Khalil Rabah: Pages 7, 8, 9 at e-flux
On 2nd February 2013, e-flux's exhibition space on Manhattan's East Broadway hosted Khalil Rabah's first solo exhibition in the United States. Khalil Rabah: Pages 7, 8, 9 presented the artist's work from the last ten years in a very curious manner. The exhibition was contextualized by a symposium entitled 'Some Thoughts Regarding the Erection of the Palestinian Museum of Natural History and Humankind', a day-long program of presentations and critical discussion on Rabah's practice and the projects he is affiliated with, namely, The Palestinian Museum of Natural History and Humankind (2003-ongoing), a work that is and is not about Palestine.
On the day of the symposium, Rasha Salti, independent writer and curator, provided a historical survey of the political and artistic state in Palestine after the Nakba. Reem Fadda, associate curator of the Guggenheim Abu Dhabi and curator of the UAE Pavilion in the 2013Venice Biennale gave an in-depth lecture about Rabah's work, picking up from Salti's historical grounds of the social and political spectrum of Palestine, stressing that it is nature, the body and architecture that are the key elements to reading Rabah's work. Finally, Suad Al Amri, architect, writer and founder of RIWAQ, was joined by Rabah to attempt what she called the impossible mission to have Khalil talk about his work. The day concluded with a performance by e-flux founder and editor Anton Vidokle and co-editor Brian Kuan Wood, dressed in furry wolf and dolphin suits respectively, reciting a poetic and philosophical dialogue to each other: an uncanny scene accompanied by a dramatic Valkyrie-esque soundtrack playing in the background. They closed with a list of questions regarding Rabah's work: What happens when an artist stops producing works and instead produces a museum? What happens when an artist stops producing a museum and instead produces worlds? What happens when an artist stops producing worlds and instead produces a kind of consciousness that is itself capable of producing worlds? And what happens when these worlds become tired of producing only themselves, then decide to start producing humans and other forms of life?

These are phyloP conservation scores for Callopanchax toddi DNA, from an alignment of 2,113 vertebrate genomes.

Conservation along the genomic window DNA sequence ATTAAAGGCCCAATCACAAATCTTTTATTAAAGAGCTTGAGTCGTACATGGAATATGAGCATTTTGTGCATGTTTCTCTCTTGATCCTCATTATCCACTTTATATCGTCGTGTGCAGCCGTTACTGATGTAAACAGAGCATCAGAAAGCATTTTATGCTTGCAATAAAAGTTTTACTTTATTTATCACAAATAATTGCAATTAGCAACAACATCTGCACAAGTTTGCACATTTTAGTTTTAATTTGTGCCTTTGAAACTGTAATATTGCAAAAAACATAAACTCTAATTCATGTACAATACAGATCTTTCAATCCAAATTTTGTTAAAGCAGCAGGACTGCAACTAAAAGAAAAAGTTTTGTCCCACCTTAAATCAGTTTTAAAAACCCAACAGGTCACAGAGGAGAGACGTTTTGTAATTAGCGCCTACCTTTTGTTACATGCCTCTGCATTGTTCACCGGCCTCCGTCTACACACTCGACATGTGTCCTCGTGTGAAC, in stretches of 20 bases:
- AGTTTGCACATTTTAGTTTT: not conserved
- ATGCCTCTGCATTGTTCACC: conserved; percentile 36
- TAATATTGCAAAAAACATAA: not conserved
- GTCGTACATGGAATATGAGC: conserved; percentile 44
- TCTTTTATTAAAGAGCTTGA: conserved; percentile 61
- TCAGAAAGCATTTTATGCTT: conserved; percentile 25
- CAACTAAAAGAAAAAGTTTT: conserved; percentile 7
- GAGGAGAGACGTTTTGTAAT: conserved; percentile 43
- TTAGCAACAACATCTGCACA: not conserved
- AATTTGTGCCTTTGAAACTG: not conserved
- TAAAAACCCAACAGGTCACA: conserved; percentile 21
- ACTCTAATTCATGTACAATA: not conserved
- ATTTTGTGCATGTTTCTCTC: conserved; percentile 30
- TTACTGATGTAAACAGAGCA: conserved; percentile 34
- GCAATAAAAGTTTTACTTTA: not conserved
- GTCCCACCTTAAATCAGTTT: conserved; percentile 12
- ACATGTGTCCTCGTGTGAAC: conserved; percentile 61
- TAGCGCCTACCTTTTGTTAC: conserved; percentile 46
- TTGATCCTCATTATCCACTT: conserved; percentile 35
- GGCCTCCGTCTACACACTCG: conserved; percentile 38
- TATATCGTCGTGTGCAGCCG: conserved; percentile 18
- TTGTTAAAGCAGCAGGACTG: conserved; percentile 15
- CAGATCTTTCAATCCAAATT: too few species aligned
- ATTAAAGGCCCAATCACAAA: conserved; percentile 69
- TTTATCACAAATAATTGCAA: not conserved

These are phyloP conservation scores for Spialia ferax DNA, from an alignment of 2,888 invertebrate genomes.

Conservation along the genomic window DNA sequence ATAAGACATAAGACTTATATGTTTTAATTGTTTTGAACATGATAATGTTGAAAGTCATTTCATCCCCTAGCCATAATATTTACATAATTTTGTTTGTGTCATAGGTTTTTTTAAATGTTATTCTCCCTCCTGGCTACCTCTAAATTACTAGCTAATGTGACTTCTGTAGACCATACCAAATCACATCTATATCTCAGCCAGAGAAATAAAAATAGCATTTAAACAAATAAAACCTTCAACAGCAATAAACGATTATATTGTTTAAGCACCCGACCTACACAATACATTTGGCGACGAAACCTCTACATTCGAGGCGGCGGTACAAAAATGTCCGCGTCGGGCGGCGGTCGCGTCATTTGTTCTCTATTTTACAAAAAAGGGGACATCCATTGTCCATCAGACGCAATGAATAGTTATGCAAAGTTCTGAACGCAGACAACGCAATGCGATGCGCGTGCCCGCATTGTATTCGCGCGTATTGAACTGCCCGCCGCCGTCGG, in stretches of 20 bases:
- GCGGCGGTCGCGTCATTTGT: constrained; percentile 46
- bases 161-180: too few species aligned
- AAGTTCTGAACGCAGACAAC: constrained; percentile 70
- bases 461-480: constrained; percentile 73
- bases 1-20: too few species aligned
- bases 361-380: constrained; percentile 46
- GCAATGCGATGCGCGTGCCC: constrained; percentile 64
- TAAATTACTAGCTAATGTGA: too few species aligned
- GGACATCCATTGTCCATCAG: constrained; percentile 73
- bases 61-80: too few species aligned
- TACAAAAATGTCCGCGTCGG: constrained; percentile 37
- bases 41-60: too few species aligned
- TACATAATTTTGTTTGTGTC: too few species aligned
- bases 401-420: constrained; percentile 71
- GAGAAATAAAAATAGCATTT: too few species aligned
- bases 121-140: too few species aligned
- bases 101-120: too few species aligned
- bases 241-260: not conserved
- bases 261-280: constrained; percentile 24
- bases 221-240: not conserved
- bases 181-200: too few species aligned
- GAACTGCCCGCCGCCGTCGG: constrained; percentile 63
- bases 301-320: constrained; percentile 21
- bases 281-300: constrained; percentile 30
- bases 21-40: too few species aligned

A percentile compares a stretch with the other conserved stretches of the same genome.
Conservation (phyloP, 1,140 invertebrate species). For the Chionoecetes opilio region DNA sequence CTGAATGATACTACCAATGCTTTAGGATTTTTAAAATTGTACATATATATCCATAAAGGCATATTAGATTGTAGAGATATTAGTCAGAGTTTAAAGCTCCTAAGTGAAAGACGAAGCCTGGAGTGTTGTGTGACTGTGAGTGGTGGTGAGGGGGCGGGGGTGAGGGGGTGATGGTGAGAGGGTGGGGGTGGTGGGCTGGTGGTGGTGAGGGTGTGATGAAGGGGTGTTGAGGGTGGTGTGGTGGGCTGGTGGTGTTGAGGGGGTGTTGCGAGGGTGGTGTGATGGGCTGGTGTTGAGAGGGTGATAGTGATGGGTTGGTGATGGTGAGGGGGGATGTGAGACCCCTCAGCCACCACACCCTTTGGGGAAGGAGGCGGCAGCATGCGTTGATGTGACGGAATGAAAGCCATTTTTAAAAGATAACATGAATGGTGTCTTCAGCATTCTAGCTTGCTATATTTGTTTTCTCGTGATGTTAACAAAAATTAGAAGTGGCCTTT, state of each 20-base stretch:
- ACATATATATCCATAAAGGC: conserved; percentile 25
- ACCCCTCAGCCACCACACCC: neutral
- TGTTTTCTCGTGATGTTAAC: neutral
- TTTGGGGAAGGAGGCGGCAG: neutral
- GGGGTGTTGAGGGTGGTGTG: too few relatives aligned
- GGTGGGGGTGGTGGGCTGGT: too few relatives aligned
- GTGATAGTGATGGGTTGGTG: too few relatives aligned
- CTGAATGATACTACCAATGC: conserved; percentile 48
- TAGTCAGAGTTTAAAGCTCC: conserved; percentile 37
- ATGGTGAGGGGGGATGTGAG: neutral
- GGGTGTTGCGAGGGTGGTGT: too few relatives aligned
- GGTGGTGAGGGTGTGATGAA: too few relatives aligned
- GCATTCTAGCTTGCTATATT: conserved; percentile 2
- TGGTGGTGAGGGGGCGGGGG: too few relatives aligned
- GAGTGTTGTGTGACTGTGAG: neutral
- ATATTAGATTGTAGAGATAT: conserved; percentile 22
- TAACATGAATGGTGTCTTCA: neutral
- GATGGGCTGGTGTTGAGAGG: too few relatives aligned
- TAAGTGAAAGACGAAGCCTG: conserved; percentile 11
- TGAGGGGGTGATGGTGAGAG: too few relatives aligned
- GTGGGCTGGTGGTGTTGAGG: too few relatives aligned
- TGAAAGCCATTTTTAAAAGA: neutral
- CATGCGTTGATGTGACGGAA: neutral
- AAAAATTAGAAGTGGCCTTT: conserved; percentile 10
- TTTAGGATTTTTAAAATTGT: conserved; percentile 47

The exhibition presents Rabah's oeuvre over the past ten years as a constellation of three segments in the e-flux space, outlining the skeleton, veins and skin of his artistic project. The summer 2011 museum newsletter looks as a typical promotional museum brochure laid out in a standard type and image format. Not only are its contents divided into clear categories pertaining to The Palestinian Museum of Natural History and Humankind, including an editorial statement concerning the museum's institutional history and sections on education, anthropology and botany, to name a few, but the newsletter itself is the source and initiator of the other art objects appearing in the exhibition space. The summer 2011 issue is highlighted throughout, spawning various incarnations of itself. It has been reproduced as large oil paintings, quoted in a neon sign, and bound up in an anthology of all the museum's newsletters combined for sale at e-flux for $20 a copy.